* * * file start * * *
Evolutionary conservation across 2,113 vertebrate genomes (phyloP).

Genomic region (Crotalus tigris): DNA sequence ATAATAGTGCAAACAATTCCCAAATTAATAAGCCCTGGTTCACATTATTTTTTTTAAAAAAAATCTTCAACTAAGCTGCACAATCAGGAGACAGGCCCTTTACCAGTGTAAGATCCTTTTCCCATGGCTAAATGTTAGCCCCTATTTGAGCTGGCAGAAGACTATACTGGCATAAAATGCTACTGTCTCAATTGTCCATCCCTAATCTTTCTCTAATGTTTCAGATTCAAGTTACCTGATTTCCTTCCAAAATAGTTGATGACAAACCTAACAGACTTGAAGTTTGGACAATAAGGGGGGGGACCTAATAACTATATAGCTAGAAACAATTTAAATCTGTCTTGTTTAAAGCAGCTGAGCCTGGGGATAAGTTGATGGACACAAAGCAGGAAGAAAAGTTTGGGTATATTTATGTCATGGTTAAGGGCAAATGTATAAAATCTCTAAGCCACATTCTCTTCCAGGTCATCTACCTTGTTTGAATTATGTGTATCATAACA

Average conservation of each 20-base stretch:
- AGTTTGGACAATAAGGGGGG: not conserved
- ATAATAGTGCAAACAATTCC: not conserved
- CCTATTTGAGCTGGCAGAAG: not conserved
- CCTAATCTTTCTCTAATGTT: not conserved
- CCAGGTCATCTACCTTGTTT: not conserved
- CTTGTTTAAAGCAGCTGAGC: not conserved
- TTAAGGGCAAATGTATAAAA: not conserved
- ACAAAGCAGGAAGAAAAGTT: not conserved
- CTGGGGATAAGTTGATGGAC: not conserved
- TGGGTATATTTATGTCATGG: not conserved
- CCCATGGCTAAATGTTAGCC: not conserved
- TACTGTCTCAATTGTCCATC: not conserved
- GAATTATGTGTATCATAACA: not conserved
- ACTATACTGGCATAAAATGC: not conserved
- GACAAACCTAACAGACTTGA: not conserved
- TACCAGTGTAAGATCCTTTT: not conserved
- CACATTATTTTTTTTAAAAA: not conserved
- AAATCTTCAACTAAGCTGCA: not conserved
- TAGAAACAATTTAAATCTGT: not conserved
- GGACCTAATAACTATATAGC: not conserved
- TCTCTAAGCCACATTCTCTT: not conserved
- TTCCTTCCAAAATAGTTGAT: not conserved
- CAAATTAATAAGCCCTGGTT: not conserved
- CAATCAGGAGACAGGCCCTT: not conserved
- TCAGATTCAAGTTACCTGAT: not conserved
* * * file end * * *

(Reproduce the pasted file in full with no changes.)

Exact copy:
Evolutionary conservation across 2,113 vertebrate genomes (phyloP).

Genomic region (Crotalus tigris): DNA sequence ATAATAGTGCAAACAATTCCCAAATTAATAAGCCCTGGTTCACATTATTTTTTTTAAAAAAAATCTTCAACTAAGCTGCACAATCAGGAGACAGGCCCTTTACCAGTGTAAGATCCTTTTCCCATGGCTAAATGTTAGCCCCTATTTGAGCTGGCAGAAGACTATACTGGCATAAAATGCTACTGTCTCAATTGTCCATCCCTAATCTTTCTCTAATGTTTCAGATTCAAGTTACCTGATTTCCTTCCAAAATAGTTGATGACAAACCTAACAGACTTGAAGTTTGGACAATAAGGGGGGGGACCTAATAACTATATAGCTAGAAACAATTTAAATCTGTCTTGTTTAAAGCAGCTGAGCCTGGGGATAAGTTGATGGACACAAAGCAGGAAGAAAAGTTTGGGTATATTTATGTCATGGTTAAGGGCAAATGTATAAAATCTCTAAGCCACATTCTCTTCCAGGTCATCTACCTTGTTTGAATTATGTGTATCATAACA

Average conservation of each 20-base stretch:
- AGTTTGGACAATAAGGGGGG: not conserved
- ATAATAGTGCAAACAATTCC: not conserved
- CCTATTTGAGCTGGCAGAAG: not conserved
- CCTAATCTTTCTCTAATGTT: not conserved
- CCAGGTCATCTACCTTGTTT: not conserved
- CTTGTTTAAAGCAGCTGAGC: not conserved
- TTAAGGGCAAATGTATAAAA: not conserved
- ACAAAGCAGGAAGAAAAGTT: not conserved
- CTGGGGATAAGTTGATGGAC: not conserved
- TGGGTATATTTATGTCATGG: not conserved
- CCCATGGCTAAATGTTAGCC: not conserved
- TACTGTCTCAATTGTCCATC: not conserved
- GAATTATGTGTATCATAACA: not conserved
- ACTATACTGGCATAAAATGC: not conserved
- GACAAACCTAACAGACTTGA: not conserved
- TACCAGTGTAAGATCCTTTT: not conserved
- CACATTATTTTTTTTAAAAA: not conserved
- AAATCTTCAACTAAGCTGCA: not conserved
- TAGAAACAATTTAAATCTGT: not conserved
- GGACCTAATAACTATATAGC: not conserved
- TCTCTAAGCCACATTCTCTT: not conserved
- TTCCTTCCAAAATAGTTGAT: not conserved
- CAAATTAATAAGCCCTGGTT: not conserved
- CAATCAGGAGACAGGCCCTT: not conserved
- TCAGATTCAAGTTACCTGAT: not conserved